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City moves to safeguard Langley AFB
By David Macaulay, firstname.lastname@example.org | 247-7838 | December 7, 2010
HAMPTON — Hampton is seeking state legislation to protect Langley Air Force Base from the threat of future closure while at the same time aiming to ensure that Fort Monroe doesn't become a drain on city taxpayers.
The city is seeking $600,000 to buy properties in the clear zone around Langley in the hope that removing potential conflicts will help safeguard the Air Force base from future closures.
Hampton also submitted draft legislation Monday that would create a special assessment to be paid by the Fort Monroe Authority to reimburse the city for services such as police and fire protection that would be provided when the Army vacates the post next September.
Laura Bateman, Hampton's lobbyist in Richmond, outlined the city's legislative request at a special City Council meeting on Monday.
Bateman said the recently completed Joint Land Use Study should "strengthen Langley Air Force base's position in any subsequent BRAC round that may occur." The decision to close Fort Monroe was made following a 2005 Base Closure and Realignment Commission (BRAC) recommendation.
Bateman said the request for $600,000 would assist with property purchases around the post. In line with the Joint Land Use Study, the city is also asking for the Code of Virginia to be amended to enforce commercial sound regulations to include any military air facility.
"There's no word yet of additional or upcoming BRAC rounds," Bateman said, "but everybody expects it will be coming, so we are trying to be proactive and do everything we can do to protect our military."
The finalized legislation on Fort Monroe, which was submitted later in the day, was not available at the morning meeting.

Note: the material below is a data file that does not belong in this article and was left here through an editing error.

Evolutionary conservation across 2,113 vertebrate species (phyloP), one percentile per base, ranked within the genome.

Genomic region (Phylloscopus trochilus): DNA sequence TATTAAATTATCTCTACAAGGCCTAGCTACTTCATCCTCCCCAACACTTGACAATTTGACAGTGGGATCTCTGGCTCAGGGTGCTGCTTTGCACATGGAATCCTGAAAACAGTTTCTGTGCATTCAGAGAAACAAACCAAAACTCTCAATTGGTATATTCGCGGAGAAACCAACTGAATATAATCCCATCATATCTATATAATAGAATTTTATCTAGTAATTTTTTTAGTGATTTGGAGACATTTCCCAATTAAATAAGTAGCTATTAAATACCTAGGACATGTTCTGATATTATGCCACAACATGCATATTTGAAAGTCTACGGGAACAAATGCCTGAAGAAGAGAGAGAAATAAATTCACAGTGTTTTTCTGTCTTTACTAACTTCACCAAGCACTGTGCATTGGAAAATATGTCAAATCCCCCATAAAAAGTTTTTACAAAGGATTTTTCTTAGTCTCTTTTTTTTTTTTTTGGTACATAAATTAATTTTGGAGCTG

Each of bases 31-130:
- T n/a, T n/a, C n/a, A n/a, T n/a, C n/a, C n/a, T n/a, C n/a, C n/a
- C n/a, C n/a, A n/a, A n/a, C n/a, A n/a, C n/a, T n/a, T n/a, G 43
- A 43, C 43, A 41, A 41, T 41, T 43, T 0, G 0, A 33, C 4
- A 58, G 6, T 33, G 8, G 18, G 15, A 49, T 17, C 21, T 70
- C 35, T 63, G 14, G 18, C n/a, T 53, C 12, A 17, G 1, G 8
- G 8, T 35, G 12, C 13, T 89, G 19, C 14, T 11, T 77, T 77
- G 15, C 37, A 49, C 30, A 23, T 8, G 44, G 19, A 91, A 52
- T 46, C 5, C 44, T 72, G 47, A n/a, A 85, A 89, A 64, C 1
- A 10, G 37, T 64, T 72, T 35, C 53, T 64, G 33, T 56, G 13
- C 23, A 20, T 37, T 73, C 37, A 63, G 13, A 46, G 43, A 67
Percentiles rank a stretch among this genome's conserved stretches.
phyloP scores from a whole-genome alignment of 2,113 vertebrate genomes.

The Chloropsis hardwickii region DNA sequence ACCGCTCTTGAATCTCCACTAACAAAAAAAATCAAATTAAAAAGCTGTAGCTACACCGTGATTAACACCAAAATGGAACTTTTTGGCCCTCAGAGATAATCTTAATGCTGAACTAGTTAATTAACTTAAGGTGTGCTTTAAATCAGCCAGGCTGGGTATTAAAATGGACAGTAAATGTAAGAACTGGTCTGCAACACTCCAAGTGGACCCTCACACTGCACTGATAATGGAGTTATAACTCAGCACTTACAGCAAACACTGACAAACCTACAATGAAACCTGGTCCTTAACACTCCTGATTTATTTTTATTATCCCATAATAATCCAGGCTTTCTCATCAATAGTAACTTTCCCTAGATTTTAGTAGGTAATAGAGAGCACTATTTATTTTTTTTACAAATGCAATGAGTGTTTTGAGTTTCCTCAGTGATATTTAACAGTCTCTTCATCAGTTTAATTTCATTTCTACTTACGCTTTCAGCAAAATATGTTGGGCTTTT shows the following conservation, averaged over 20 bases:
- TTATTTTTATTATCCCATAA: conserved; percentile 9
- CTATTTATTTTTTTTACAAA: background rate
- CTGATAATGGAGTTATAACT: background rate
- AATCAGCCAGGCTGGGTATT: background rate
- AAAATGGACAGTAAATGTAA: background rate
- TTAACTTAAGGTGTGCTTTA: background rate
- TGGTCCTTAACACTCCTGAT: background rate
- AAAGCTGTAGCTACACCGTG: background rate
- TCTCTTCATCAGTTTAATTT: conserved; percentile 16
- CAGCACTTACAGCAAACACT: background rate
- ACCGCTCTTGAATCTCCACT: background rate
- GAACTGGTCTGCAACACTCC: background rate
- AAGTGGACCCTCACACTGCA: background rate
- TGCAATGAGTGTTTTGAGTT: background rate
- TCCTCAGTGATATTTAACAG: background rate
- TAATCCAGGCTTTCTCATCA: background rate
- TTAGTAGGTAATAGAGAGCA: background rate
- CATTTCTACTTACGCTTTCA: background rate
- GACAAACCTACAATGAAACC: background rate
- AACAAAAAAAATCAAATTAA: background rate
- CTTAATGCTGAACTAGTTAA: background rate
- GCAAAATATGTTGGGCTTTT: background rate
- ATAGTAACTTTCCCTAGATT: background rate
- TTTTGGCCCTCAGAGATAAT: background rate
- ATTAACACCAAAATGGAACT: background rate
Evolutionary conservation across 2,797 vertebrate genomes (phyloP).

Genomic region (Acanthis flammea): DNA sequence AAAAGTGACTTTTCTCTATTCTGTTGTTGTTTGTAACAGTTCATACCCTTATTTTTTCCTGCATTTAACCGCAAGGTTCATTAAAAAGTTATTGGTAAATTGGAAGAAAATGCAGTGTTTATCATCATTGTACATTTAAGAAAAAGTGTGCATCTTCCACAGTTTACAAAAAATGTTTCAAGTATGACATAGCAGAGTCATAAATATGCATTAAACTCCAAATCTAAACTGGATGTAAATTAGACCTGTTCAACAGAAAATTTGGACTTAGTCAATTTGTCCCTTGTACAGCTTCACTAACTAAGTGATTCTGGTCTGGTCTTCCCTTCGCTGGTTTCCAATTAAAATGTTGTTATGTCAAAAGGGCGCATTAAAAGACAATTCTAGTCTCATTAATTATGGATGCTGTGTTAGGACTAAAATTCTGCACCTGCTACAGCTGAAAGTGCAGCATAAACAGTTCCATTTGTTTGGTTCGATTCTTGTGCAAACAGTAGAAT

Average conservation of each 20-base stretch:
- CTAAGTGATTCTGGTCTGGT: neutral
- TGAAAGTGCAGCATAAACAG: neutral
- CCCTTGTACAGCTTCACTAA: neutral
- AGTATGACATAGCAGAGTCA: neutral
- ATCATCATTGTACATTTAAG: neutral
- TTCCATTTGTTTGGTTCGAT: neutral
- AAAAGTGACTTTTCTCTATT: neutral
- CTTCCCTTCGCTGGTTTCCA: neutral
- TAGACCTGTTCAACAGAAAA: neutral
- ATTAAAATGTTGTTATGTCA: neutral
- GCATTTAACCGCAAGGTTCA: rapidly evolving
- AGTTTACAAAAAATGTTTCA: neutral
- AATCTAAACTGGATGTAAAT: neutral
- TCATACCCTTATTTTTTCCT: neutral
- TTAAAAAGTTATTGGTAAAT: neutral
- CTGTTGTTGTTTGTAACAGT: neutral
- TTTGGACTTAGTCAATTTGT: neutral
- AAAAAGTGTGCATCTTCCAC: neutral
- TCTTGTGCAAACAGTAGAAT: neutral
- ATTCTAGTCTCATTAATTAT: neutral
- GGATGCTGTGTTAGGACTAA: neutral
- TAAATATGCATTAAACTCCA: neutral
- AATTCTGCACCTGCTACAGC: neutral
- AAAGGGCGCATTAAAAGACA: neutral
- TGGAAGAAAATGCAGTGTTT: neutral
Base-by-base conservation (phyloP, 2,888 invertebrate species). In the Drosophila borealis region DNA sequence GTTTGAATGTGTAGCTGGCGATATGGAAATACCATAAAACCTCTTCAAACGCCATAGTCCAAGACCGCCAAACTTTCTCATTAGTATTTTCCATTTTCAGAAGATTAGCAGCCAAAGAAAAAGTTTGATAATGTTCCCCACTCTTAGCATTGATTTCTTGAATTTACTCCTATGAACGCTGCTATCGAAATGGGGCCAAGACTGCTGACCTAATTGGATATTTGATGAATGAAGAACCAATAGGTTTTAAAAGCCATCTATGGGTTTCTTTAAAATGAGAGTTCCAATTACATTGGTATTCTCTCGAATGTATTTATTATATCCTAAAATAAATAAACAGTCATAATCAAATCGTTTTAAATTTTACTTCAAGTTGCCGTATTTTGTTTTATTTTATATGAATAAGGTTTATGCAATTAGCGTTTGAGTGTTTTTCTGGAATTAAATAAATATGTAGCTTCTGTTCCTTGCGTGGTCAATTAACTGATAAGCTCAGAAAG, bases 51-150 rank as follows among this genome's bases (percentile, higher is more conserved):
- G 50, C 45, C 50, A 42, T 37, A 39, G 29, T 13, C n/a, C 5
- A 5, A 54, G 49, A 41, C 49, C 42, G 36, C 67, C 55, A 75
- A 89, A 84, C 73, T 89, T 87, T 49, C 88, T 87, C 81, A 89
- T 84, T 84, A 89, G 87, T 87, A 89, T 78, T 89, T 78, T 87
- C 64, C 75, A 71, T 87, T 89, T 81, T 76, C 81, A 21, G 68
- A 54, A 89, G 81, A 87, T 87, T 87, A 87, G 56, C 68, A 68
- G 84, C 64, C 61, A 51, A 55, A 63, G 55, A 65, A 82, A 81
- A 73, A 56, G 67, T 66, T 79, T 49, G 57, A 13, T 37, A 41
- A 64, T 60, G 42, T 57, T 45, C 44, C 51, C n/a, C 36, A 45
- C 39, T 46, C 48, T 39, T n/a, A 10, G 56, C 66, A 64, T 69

But it sparked a critical statement by the Citizens for a Fort Monroe National Park that said it will "cede to the city of Hampton a significant measure of control over the level and nature of economic development and land use at Fort Monroe."
Under existing legislation, sale of property at Monroe would be possible with the consent of the governor, the attorney general and the General Assembly. City Manager Mary Bunting said the city would not be directly seeking land sales. "We always anticipated if that were to be a path the FMA wanted to go down, that is something that would require General Assembly approval. At this point our legislation would only seek to have the National Park Service transfer available," she said.
Bunting said the city has been working with the Fort Monroe Authority and the state on the legislation to make sure additional services at Fort Monroe "did not come at the expense of existing taxpayers."
She said under the existing legislation the authority would govern Fort Monroe, a "commonwealth-owned village," but the residents would vote in Hampton City Council elections.
"The FMA was an unelected board of government for this commonwealth village," she said.
The new legislation would clarify the fact the city "is the government for the purposes of services delivery — police, fire, emergency provision, voting, schools, public works, all the typical things you would expect of a local government," she said.
Under the legislation, the Fort Monroe Authority would pay the city a service charge which would give Hampton the "equivalent of the real estate taxes that would otherwise be available to us were it private ownership," Bunting said.
Councilman Ross Kearney said there has been little discussion of job losses. "In September we are going to lose 4,402 jobs that are going to be walking off that post … the economic devastation that's going to occur, especially in the Phoebus area and the downtown area is going to be monumental."
Kearney said the city would have to ask the state for help to finance economic development in lieu of the loss of Fort Monroe.
Other provisions in the package
In Hampton's legislative package, the city is also asking state legislators to: